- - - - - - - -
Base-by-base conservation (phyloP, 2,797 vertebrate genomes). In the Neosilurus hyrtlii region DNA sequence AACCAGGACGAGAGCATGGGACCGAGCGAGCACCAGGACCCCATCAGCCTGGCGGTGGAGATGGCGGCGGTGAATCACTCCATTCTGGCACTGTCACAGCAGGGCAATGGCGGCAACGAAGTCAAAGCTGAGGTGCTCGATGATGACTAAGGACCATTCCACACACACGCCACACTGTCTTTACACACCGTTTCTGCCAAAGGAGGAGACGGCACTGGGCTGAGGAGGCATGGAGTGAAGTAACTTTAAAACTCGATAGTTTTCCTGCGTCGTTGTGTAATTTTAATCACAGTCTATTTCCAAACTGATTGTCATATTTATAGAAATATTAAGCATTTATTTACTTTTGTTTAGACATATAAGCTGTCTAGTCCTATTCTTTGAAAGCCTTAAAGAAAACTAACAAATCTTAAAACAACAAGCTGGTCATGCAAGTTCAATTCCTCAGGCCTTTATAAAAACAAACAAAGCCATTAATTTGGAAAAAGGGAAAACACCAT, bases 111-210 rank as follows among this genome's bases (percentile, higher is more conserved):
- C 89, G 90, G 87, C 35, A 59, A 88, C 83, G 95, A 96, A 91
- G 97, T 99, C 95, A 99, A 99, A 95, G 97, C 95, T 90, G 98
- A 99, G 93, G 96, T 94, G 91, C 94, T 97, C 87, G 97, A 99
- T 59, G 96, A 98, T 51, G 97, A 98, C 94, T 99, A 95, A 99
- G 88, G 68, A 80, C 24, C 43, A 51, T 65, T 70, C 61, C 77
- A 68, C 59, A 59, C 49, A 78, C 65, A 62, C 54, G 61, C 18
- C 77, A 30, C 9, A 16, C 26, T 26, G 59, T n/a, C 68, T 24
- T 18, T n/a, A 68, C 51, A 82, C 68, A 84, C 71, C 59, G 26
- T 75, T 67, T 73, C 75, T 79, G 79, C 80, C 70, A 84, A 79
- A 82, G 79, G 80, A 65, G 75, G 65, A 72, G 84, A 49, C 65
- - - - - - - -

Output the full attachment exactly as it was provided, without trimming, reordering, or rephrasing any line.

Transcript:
Base-by-base conservation (phyloP, 2,797 vertebrate genomes). In the Neosilurus hyrtlii region DNA sequence AACCAGGACGAGAGCATGGGACCGAGCGAGCACCAGGACCCCATCAGCCTGGCGGTGGAGATGGCGGCGGTGAATCACTCCATTCTGGCACTGTCACAGCAGGGCAATGGCGGCAACGAAGTCAAAGCTGAGGTGCTCGATGATGACTAAGGACCATTCCACACACACGCCACACTGTCTTTACACACCGTTTCTGCCAAAGGAGGAGACGGCACTGGGCTGAGGAGGCATGGAGTGAAGTAACTTTAAAACTCGATAGTTTTCCTGCGTCGTTGTGTAATTTTAATCACAGTCTATTTCCAAACTGATTGTCATATTTATAGAAATATTAAGCATTTATTTACTTTTGTTTAGACATATAAGCTGTCTAGTCCTATTCTTTGAAAGCCTTAAAGAAAACTAACAAATCTTAAAACAACAAGCTGGTCATGCAAGTTCAATTCCTCAGGCCTTTATAAAAACAAACAAAGCCATTAATTTGGAAAAAGGGAAAACACCAT, bases 111-210 rank as follows among this genome's bases (percentile, higher is more conserved):
- C 89, G 90, G 87, C 35, A 59, A 88, C 83, G 95, A 96, A 91
- G 97, T 99, C 95, A 99, A 99, A 95, G 97, C 95, T 90, G 98
- A 99, G 93, G 96, T 94, G 91, C 94, T 97, C 87, G 97, A 99
- T 59, G 96, A 98, T 51, G 97, A 98, C 94, T 99, A 95, A 99
- G 88, G 68, A 80, C 24, C 43, A 51, T 65, T 70, C 61, C 77
- A 68, C 59, A 59, C 49, A 78, C 65, A 62, C 54, G 61, C 18
- C 77, A 30, C 9, A 16, C 26, T 26, G 59, T n/a, C 68, T 24
- T 18, T n/a, A 68, C 51, A 82, C 68, A 84, C 71, C 59, G 26
- T 75, T 67, T 73, C 75, T 79, G 79, C 80, C 70, A 84, A 79
- A 82, G 79, G 80, A 65, G 75, G 65, A 72, G 84, A 49, C 65